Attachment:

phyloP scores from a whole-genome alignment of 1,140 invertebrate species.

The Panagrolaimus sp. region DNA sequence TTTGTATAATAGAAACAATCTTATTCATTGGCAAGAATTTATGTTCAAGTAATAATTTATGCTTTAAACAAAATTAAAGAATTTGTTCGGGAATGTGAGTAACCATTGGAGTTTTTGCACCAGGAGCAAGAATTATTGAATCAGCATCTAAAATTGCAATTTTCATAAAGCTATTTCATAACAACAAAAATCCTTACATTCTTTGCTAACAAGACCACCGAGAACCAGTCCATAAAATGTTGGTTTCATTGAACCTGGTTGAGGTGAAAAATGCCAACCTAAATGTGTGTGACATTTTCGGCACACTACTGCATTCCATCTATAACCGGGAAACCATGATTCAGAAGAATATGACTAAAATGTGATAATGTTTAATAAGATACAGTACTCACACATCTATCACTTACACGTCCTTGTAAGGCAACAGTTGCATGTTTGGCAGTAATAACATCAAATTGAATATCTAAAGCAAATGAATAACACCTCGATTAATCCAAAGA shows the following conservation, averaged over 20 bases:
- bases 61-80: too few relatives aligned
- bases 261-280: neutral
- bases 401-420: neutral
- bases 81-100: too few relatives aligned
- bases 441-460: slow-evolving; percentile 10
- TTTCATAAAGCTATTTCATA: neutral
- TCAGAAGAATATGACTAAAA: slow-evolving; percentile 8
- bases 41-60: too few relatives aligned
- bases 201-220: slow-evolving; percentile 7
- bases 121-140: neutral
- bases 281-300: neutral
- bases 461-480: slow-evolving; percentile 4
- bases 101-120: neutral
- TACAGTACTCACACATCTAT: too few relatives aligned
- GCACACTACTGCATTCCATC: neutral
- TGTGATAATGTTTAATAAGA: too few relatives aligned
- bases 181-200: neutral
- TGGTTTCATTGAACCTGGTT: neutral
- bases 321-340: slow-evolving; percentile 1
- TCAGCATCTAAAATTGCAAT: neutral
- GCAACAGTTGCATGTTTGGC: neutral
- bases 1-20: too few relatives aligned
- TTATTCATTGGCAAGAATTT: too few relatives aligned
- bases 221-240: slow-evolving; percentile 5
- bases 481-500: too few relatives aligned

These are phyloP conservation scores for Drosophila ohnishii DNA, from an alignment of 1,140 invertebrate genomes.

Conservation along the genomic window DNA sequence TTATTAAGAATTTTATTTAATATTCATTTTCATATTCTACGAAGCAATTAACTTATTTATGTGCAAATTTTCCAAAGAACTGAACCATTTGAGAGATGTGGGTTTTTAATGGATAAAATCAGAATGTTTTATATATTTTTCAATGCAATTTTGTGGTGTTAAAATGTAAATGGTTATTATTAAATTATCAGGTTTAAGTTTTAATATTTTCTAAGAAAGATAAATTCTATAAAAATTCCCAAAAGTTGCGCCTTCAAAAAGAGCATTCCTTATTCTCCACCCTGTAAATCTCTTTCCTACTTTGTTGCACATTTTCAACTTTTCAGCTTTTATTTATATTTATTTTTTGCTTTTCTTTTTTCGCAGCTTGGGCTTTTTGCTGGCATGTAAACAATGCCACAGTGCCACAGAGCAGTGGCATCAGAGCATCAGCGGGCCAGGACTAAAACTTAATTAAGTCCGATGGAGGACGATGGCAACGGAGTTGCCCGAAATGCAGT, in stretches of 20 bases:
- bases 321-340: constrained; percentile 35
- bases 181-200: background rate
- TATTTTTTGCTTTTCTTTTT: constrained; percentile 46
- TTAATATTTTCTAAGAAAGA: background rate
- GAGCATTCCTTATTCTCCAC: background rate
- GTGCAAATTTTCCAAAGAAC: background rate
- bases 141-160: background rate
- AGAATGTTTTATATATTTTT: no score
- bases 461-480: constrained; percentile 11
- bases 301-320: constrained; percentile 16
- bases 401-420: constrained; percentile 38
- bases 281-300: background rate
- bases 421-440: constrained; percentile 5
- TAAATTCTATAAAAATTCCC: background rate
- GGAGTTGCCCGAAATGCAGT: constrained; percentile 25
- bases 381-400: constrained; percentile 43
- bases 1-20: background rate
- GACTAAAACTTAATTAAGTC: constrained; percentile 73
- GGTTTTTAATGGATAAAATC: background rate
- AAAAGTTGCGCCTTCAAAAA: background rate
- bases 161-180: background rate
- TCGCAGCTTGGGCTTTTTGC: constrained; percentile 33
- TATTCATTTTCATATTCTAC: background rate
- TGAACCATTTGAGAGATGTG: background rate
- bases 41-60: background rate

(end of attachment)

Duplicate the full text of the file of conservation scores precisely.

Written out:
phyloP scores from a whole-genome alignment of 1,140 invertebrate species.

The Panagrolaimus sp. region DNA sequence TTTGTATAATAGAAACAATCTTATTCATTGGCAAGAATTTATGTTCAAGTAATAATTTATGCTTTAAACAAAATTAAAGAATTTGTTCGGGAATGTGAGTAACCATTGGAGTTTTTGCACCAGGAGCAAGAATTATTGAATCAGCATCTAAAATTGCAATTTTCATAAAGCTATTTCATAACAACAAAAATCCTTACATTCTTTGCTAACAAGACCACCGAGAACCAGTCCATAAAATGTTGGTTTCATTGAACCTGGTTGAGGTGAAAAATGCCAACCTAAATGTGTGTGACATTTTCGGCACACTACTGCATTCCATCTATAACCGGGAAACCATGATTCAGAAGAATATGACTAAAATGTGATAATGTTTAATAAGATACAGTACTCACACATCTATCACTTACACGTCCTTGTAAGGCAACAGTTGCATGTTTGGCAGTAATAACATCAAATTGAATATCTAAAGCAAATGAATAACACCTCGATTAATCCAAAGA shows the following conservation, averaged over 20 bases:
- bases 61-80: too few relatives aligned
- bases 261-280: neutral
- bases 401-420: neutral
- bases 81-100: too few relatives aligned
- bases 441-460: slow-evolving; percentile 10
- TTTCATAAAGCTATTTCATA: neutral
- TCAGAAGAATATGACTAAAA: slow-evolving; percentile 8
- bases 41-60: too few relatives aligned
- bases 201-220: slow-evolving; percentile 7
- bases 121-140: neutral
- bases 281-300: neutral
- bases 461-480: slow-evolving; percentile 4
- bases 101-120: neutral
- TACAGTACTCACACATCTAT: too few relatives aligned
- GCACACTACTGCATTCCATC: neutral
- TGTGATAATGTTTAATAAGA: too few relatives aligned
- bases 181-200: neutral
- TGGTTTCATTGAACCTGGTT: neutral
- bases 321-340: slow-evolving; percentile 1
- TCAGCATCTAAAATTGCAAT: neutral
- GCAACAGTTGCATGTTTGGC: neutral
- bases 1-20: too few relatives aligned
- TTATTCATTGGCAAGAATTT: too few relatives aligned
- bases 221-240: slow-evolving; percentile 5
- bases 481-500: too few relatives aligned

These are phyloP conservation scores for Drosophila ohnishii DNA, from an alignment of 1,140 invertebrate genomes.

Conservation along the genomic window DNA sequence TTATTAAGAATTTTATTTAATATTCATTTTCATATTCTACGAAGCAATTAACTTATTTATGTGCAAATTTTCCAAAGAACTGAACCATTTGAGAGATGTGGGTTTTTAATGGATAAAATCAGAATGTTTTATATATTTTTCAATGCAATTTTGTGGTGTTAAAATGTAAATGGTTATTATTAAATTATCAGGTTTAAGTTTTAATATTTTCTAAGAAAGATAAATTCTATAAAAATTCCCAAAAGTTGCGCCTTCAAAAAGAGCATTCCTTATTCTCCACCCTGTAAATCTCTTTCCTACTTTGTTGCACATTTTCAACTTTTCAGCTTTTATTTATATTTATTTTTTGCTTTTCTTTTTTCGCAGCTTGGGCTTTTTGCTGGCATGTAAACAATGCCACAGTGCCACAGAGCAGTGGCATCAGAGCATCAGCGGGCCAGGACTAAAACTTAATTAAGTCCGATGGAGGACGATGGCAACGGAGTTGCCCGAAATGCAGT, in stretches of 20 bases:
- bases 321-340: constrained; percentile 35
- bases 181-200: background rate
- TATTTTTTGCTTTTCTTTTT: constrained; percentile 46
- TTAATATTTTCTAAGAAAGA: background rate
- GAGCATTCCTTATTCTCCAC: background rate
- GTGCAAATTTTCCAAAGAAC: background rate
- bases 141-160: background rate
- AGAATGTTTTATATATTTTT: no score
- bases 461-480: constrained; percentile 11
- bases 301-320: constrained; percentile 16
- bases 401-420: constrained; percentile 38
- bases 281-300: background rate
- bases 421-440: constrained; percentile 5
- TAAATTCTATAAAAATTCCC: background rate
- GGAGTTGCCCGAAATGCAGT: constrained; percentile 25
- bases 381-400: constrained; percentile 43
- bases 1-20: background rate
- GACTAAAACTTAATTAAGTC: constrained; percentile 73
- GGTTTTTAATGGATAAAATC: background rate
- AAAAGTTGCGCCTTCAAAAA: background rate
- bases 161-180: background rate
- TCGCAGCTTGGGCTTTTTGC: constrained; percentile 33
- TATTCATTTTCATATTCTAC: background rate
- TGAACCATTTGAGAGATGTG: background rate
- bases 41-60: background rate